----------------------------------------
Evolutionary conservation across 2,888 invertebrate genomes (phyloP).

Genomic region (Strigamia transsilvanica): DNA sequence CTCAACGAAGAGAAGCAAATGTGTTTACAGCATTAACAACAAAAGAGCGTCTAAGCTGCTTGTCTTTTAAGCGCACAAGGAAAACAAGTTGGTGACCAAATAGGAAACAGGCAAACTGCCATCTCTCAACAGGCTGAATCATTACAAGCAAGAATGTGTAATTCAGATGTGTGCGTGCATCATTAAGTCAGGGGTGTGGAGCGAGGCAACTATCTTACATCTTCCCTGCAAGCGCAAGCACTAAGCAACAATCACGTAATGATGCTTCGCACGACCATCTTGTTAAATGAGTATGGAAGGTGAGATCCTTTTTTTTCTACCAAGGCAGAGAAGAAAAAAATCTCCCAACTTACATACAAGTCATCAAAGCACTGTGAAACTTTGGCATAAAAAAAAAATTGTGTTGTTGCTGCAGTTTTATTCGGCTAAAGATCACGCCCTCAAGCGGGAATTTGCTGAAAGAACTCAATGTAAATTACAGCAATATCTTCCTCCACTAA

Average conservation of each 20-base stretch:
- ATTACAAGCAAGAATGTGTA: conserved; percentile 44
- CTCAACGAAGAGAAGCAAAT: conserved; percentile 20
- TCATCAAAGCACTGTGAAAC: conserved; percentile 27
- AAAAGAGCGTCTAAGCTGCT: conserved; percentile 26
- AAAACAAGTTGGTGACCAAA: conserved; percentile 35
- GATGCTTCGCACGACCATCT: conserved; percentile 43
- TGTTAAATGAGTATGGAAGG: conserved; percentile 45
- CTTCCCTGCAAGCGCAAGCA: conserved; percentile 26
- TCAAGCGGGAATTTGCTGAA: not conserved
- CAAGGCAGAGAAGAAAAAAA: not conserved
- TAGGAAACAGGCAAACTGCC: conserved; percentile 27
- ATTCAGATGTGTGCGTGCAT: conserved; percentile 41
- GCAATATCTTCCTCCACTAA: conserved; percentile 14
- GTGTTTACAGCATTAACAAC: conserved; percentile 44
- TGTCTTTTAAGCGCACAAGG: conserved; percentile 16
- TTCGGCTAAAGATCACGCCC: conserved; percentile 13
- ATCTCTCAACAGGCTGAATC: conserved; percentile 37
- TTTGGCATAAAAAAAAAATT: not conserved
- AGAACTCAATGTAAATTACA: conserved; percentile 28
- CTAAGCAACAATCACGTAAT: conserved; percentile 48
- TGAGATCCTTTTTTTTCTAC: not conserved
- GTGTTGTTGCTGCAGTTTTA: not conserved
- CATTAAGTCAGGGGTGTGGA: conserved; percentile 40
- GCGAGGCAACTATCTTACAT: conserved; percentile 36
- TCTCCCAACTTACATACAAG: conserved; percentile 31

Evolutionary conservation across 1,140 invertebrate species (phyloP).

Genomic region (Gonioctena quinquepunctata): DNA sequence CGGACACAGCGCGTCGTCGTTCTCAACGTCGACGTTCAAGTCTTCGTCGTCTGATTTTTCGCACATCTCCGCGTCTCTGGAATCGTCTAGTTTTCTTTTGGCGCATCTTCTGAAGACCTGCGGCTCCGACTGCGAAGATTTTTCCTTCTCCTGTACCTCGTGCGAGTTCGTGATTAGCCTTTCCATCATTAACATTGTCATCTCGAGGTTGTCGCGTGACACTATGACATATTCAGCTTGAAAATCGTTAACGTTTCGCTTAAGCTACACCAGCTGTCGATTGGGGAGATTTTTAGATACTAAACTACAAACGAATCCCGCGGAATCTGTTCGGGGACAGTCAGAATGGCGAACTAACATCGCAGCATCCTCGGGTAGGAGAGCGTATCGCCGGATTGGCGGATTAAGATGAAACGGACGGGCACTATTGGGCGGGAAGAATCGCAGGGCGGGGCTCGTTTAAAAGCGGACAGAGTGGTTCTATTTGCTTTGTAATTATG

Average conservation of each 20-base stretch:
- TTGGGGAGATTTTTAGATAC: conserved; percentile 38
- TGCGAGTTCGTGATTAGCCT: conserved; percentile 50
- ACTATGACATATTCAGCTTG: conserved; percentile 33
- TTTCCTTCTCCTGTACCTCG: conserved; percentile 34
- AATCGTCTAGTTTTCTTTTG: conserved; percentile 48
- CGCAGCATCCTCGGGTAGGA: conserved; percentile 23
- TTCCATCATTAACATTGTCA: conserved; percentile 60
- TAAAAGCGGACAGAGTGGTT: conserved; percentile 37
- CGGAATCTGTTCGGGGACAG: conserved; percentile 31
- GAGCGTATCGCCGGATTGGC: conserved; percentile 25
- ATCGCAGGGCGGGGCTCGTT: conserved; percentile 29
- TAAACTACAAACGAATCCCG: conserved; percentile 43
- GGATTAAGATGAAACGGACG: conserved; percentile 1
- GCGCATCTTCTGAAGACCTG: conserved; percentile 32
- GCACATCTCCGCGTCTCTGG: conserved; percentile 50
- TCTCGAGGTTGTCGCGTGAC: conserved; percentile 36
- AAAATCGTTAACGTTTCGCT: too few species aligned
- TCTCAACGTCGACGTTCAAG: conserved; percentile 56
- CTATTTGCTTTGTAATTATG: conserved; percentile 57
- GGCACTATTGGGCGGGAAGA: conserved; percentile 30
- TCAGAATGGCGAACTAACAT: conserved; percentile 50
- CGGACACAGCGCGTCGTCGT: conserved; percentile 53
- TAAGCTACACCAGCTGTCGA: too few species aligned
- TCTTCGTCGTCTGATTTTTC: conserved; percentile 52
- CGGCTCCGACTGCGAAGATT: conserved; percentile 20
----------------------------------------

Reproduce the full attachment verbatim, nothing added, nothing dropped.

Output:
Evolutionary conservation across 2,888 invertebrate genomes (phyloP).

Genomic region (Strigamia transsilvanica): DNA sequence CTCAACGAAGAGAAGCAAATGTGTTTACAGCATTAACAACAAAAGAGCGTCTAAGCTGCTTGTCTTTTAAGCGCACAAGGAAAACAAGTTGGTGACCAAATAGGAAACAGGCAAACTGCCATCTCTCAACAGGCTGAATCATTACAAGCAAGAATGTGTAATTCAGATGTGTGCGTGCATCATTAAGTCAGGGGTGTGGAGCGAGGCAACTATCTTACATCTTCCCTGCAAGCGCAAGCACTAAGCAACAATCACGTAATGATGCTTCGCACGACCATCTTGTTAAATGAGTATGGAAGGTGAGATCCTTTTTTTTCTACCAAGGCAGAGAAGAAAAAAATCTCCCAACTTACATACAAGTCATCAAAGCACTGTGAAACTTTGGCATAAAAAAAAAATTGTGTTGTTGCTGCAGTTTTATTCGGCTAAAGATCACGCCCTCAAGCGGGAATTTGCTGAAAGAACTCAATGTAAATTACAGCAATATCTTCCTCCACTAA

Average conservation of each 20-base stretch:
- ATTACAAGCAAGAATGTGTA: conserved; percentile 44
- CTCAACGAAGAGAAGCAAAT: conserved; percentile 20
- TCATCAAAGCACTGTGAAAC: conserved; percentile 27
- AAAAGAGCGTCTAAGCTGCT: conserved; percentile 26
- AAAACAAGTTGGTGACCAAA: conserved; percentile 35
- GATGCTTCGCACGACCATCT: conserved; percentile 43
- TGTTAAATGAGTATGGAAGG: conserved; percentile 45
- CTTCCCTGCAAGCGCAAGCA: conserved; percentile 26
- TCAAGCGGGAATTTGCTGAA: not conserved
- CAAGGCAGAGAAGAAAAAAA: not conserved
- TAGGAAACAGGCAAACTGCC: conserved; percentile 27
- ATTCAGATGTGTGCGTGCAT: conserved; percentile 41
- GCAATATCTTCCTCCACTAA: conserved; percentile 14
- GTGTTTACAGCATTAACAAC: conserved; percentile 44
- TGTCTTTTAAGCGCACAAGG: conserved; percentile 16
- TTCGGCTAAAGATCACGCCC: conserved; percentile 13
- ATCTCTCAACAGGCTGAATC: conserved; percentile 37
- TTTGGCATAAAAAAAAAATT: not conserved
- AGAACTCAATGTAAATTACA: conserved; percentile 28
- CTAAGCAACAATCACGTAAT: conserved; percentile 48
- TGAGATCCTTTTTTTTCTAC: not conserved
- GTGTTGTTGCTGCAGTTTTA: not conserved
- CATTAAGTCAGGGGTGTGGA: conserved; percentile 40
- GCGAGGCAACTATCTTACAT: conserved; percentile 36
- TCTCCCAACTTACATACAAG: conserved; percentile 31

Evolutionary conservation across 1,140 invertebrate species (phyloP).

Genomic region (Gonioctena quinquepunctata): DNA sequence CGGACACAGCGCGTCGTCGTTCTCAACGTCGACGTTCAAGTCTTCGTCGTCTGATTTTTCGCACATCTCCGCGTCTCTGGAATCGTCTAGTTTTCTTTTGGCGCATCTTCTGAAGACCTGCGGCTCCGACTGCGAAGATTTTTCCTTCTCCTGTACCTCGTGCGAGTTCGTGATTAGCCTTTCCATCATTAACATTGTCATCTCGAGGTTGTCGCGTGACACTATGACATATTCAGCTTGAAAATCGTTAACGTTTCGCTTAAGCTACACCAGCTGTCGATTGGGGAGATTTTTAGATACTAAACTACAAACGAATCCCGCGGAATCTGTTCGGGGACAGTCAGAATGGCGAACTAACATCGCAGCATCCTCGGGTAGGAGAGCGTATCGCCGGATTGGCGGATTAAGATGAAACGGACGGGCACTATTGGGCGGGAAGAATCGCAGGGCGGGGCTCGTTTAAAAGCGGACAGAGTGGTTCTATTTGCTTTGTAATTATG

Average conservation of each 20-base stretch:
- TTGGGGAGATTTTTAGATAC: conserved; percentile 38
- TGCGAGTTCGTGATTAGCCT: conserved; percentile 50
- ACTATGACATATTCAGCTTG: conserved; percentile 33
- TTTCCTTCTCCTGTACCTCG: conserved; percentile 34
- AATCGTCTAGTTTTCTTTTG: conserved; percentile 48
- CGCAGCATCCTCGGGTAGGA: conserved; percentile 23
- TTCCATCATTAACATTGTCA: conserved; percentile 60
- TAAAAGCGGACAGAGTGGTT: conserved; percentile 37
- CGGAATCTGTTCGGGGACAG: conserved; percentile 31
- GAGCGTATCGCCGGATTGGC: conserved; percentile 25
- ATCGCAGGGCGGGGCTCGTT: conserved; percentile 29
- TAAACTACAAACGAATCCCG: conserved; percentile 43
- GGATTAAGATGAAACGGACG: conserved; percentile 1
- GCGCATCTTCTGAAGACCTG: conserved; percentile 32
- GCACATCTCCGCGTCTCTGG: conserved; percentile 50
- TCTCGAGGTTGTCGCGTGAC: conserved; percentile 36
- AAAATCGTTAACGTTTCGCT: too few species aligned
- TCTCAACGTCGACGTTCAAG: conserved; percentile 56
- CTATTTGCTTTGTAATTATG: conserved; percentile 57
- GGCACTATTGGGCGGGAAGA: conserved; percentile 30
- TCAGAATGGCGAACTAACAT: conserved; percentile 50
- CGGACACAGCGCGTCGTCGT: conserved; percentile 53
- TAAGCTACACCAGCTGTCGA: too few species aligned
- TCTTCGTCGTCTGATTTTTC: conserved; percentile 52
- CGGCTCCGACTGCGAAGATT: conserved; percentile 20